PS5: SpecterDev releases sprx/self decrypter payload for all hackable firmwares
This one’s huge. Today SpecterDev released a payload for all hackable PS5 Firmwares, that allows decrypting self files. Something that until now was only possibly on Firmware 4.03, via Sleirsgoevy‘s Prosper0 Debugger, is now possible on all hacked firmwares.
What are SPRX/SELF files, and why do I care about decrypting them?
Most files on the PS5 are encrypted. This includes system binaries, libraries required by applications at runtime, and the games themselves of course. Decrypting those files is the first step to reverse engineering them (if you’re interested in that process, I have a tutorial on how to do it on PS4, and the PS5 process is basically identical), which itself is used for everything you might want to do on a hacked PS5: modding games, finding more vulnerabilities in the system, patching the system for hacking purposes, etc…
Sleirsgoevy had released a tool to decrypt those files on 4.03 almost a year ago, so people on those firmwares have been able to decrypt PS5 sprx and self files. This will now be possible on all hackable firmwares, and could open the path to more cool stuff coming to the PS5.
This release follows a tweet from SpecterDev, where he hinted he had something coming for us, via a new data-only attack on the PSP (Platform Secure Processor) of the PS5.
In my presentation @hardwear_io I talked about how underestimated data-only attacks can be. Here’s an example: decrypting system files by sending messages to the PSP with just kernel arb. read/write 🙂 pic.twitter.com/FroQuArXVP
— Specter (@SpecterDev) September 7, 2023
Notes from the release:
PS5 SELF Decrypter
A payload that uses kernel arbitrary read/write to decrypt Signed ELFs (SELFs) from the filesystem and dump the plaintext ELFs to USB drive.
PC_PORTmacros on lines 24-25 with your TCP server’s IP/port
- It’s recommended you use logging to know how far the payload’s progressed or if it’s stalled
- Plug compatible USB drive into PS5 with at least 1GB of free space before running
- Files will be dumped to
- Should support 3.xx-4.xx, but not tested on all firmwares (open an issue for any problems)
- Currently, the payload assumes pre-jailbroken state (ie. escaped sandbox), adding jailbreak code here is a TODO
- If you notice log activity has stopped for more than a minute, hard powerdown the PS5 via power button for three beeps and restart the console and run again
- The console may panic in the midst of dumping files, this is fine, restart the console and run again
- The payload will pick up where it left off and continue dumping from where it was halted previously
- Improvements to make the payload less janky are welcome
Download and use PS5-SELF-Decrypter payload
You can download the payload source code on the project’s github here. You will have to build it yourself (tutorial here) because you have to replace the IP address with that of your local PC. (Alternatively, get a built payload from somebody you trust and replace the IP with a hex editor should do the trick)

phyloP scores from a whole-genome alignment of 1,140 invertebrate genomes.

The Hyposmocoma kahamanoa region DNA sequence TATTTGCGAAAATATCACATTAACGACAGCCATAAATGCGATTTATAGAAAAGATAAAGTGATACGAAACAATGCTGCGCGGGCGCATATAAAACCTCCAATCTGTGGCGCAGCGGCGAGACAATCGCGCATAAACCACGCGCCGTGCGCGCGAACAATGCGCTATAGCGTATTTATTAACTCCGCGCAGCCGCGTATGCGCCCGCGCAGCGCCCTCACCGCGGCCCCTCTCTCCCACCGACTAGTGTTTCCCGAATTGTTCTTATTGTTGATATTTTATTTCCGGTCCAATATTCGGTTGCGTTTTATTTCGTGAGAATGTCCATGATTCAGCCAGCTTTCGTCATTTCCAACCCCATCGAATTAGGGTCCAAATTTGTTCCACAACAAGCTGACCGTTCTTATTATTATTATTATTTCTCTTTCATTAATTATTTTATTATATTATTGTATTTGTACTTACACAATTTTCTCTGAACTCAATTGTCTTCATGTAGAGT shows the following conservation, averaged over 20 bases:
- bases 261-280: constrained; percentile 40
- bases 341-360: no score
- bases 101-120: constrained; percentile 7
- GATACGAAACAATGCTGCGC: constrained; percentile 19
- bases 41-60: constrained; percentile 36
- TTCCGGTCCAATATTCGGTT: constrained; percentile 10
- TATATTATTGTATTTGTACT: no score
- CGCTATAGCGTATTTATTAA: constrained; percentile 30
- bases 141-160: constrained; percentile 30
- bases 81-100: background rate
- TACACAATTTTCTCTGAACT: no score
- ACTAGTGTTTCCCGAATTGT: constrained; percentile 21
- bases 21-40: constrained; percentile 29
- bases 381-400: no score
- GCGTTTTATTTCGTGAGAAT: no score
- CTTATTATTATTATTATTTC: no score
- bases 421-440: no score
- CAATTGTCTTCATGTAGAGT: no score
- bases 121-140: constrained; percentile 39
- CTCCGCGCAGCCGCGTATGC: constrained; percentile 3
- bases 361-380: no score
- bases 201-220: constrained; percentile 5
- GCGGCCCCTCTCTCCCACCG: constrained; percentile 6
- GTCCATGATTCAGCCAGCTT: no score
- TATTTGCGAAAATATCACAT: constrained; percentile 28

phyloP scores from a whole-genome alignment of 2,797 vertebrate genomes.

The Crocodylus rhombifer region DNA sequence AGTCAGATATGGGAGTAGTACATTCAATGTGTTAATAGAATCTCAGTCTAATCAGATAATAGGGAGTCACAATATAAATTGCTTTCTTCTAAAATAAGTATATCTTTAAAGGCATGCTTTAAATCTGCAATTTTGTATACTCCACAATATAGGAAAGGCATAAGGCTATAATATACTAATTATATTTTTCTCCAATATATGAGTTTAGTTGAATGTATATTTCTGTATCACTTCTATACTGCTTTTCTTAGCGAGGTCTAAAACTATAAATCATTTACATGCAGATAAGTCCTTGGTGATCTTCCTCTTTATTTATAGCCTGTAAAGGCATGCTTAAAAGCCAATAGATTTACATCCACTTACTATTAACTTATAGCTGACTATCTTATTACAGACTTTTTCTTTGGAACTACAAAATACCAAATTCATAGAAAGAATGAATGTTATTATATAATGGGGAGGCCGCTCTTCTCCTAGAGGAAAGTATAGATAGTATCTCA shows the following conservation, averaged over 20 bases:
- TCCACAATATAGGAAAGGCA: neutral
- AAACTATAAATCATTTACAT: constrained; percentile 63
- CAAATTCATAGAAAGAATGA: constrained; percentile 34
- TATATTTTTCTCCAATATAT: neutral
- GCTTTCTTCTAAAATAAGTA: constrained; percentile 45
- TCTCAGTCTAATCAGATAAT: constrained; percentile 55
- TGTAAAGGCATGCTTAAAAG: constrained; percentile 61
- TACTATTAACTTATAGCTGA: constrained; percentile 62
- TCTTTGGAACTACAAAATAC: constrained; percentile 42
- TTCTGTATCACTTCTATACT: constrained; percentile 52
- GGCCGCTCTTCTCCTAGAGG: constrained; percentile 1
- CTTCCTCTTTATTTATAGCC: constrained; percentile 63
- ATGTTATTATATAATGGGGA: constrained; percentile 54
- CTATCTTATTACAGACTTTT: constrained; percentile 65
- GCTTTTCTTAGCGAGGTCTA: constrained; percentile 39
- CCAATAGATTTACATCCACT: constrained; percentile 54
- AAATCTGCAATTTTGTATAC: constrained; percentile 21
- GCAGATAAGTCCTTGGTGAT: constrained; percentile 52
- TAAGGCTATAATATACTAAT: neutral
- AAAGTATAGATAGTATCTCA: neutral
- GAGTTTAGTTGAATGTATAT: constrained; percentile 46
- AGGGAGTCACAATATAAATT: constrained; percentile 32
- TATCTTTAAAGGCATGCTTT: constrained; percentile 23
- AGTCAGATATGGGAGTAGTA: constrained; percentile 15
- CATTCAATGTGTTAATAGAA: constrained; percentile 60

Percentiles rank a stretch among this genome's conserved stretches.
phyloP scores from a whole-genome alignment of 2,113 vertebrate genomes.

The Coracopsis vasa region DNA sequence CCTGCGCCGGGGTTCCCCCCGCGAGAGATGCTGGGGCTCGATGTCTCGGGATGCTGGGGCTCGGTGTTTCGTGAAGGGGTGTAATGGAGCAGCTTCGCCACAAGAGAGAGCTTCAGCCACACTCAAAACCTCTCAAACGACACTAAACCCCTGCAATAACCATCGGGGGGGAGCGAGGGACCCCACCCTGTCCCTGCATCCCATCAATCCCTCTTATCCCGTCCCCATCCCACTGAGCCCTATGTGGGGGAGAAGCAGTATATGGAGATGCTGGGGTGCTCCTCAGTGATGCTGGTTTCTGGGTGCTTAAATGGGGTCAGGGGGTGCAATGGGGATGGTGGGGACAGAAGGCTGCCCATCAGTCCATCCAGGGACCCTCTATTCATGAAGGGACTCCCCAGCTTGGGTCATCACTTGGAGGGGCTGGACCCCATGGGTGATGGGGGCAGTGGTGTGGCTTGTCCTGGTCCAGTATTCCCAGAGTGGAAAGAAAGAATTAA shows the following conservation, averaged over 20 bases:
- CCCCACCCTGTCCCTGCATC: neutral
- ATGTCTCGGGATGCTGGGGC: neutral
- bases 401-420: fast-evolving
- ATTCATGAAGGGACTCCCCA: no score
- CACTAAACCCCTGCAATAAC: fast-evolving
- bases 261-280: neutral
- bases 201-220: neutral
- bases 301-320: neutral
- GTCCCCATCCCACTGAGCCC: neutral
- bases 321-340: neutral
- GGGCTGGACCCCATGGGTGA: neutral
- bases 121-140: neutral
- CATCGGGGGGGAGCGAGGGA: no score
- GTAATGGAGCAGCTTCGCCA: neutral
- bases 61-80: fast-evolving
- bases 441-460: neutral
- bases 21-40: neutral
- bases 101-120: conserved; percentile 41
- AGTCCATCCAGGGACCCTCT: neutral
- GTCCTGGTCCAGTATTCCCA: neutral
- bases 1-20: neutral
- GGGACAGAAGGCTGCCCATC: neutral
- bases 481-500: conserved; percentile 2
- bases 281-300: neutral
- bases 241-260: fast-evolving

To run the payload:
- plug in a USB key with at least 1GB space into your PS5
- run the PS5 exploit (locally on your computer, or via an esp8266, or using a fake DNS and one of the public hosts)
- open a TCP listener on your computer. On linux you can use Netcat (nc -l [YOUR IP ADDRESS] 5655). On Windows Ncat should work.
- upload the payload e.g. with netcatGui.
You should start seeing data in the listener’s logs. In parallel, the tool will write decrypted files to your USB Key, in the PS5 folder. The process will take a while and might fail regularly, which will crash the console. Restarting the exploit and running the payload again, it should resume where it failed.
$ nc -l 10.1.1.100 5655 [+] kernel .data base is ffffffff89c80000, pipe 9->10, rw pair 11->13, pipe addr is fffff02a3ba0ba80 [+] kernel_pmap_store offset 0x31be218, pm_pml4 0xfffff02610474000, pm_cr3 0x10474000, dmap_base 0xfffff02600000000 [+] firmware version 0x3000038 ( 3.000.038) [+] got auth manager: 4 (this is version 2) [+] dumping /... [+] decrypting //decid_update.elf... [?] file segments are irregular, falling back on last LOAD segment [+] calculated file size: 0x00035554 [+] wrote 0x00035554 bytes... [+] decrypting //first_img_writer.elf... [?] file segments are irregular, falling back on last LOAD segment [+] calculated file size: 0x000aaef4 [+] wrote 0x000aaef4 bytes... [+] decrypting //mini-syscore.elf... [?] file segments are irregular, falling back on last LOAD segment [+] calculated file size: 0x000c62c4 [+] wrote 0x000c62c4 bytes... [+] decrypting //safemode.elf... [?] file segments are irregular, falling back on last LOAD segment [+] calculated file size: 0x004f3cc4 [+] wrote 0x004f3cc4 bytes... [+] decrypting //SceSysAvControl.elf... [?] file segments are irregular, falling back on last LOAD segment [+] calculated file size: 0x000c3944 [+] wrote 0x000c3944 bytes... [+] decrypting //setipaddr.elf... [?] file segments are irregular, falling back on last LOAD segment [+] calculated file size: 0x0002d1a4 [+] wrote 0x0002d1a4 bytes... [+] dumping /system/common/lib...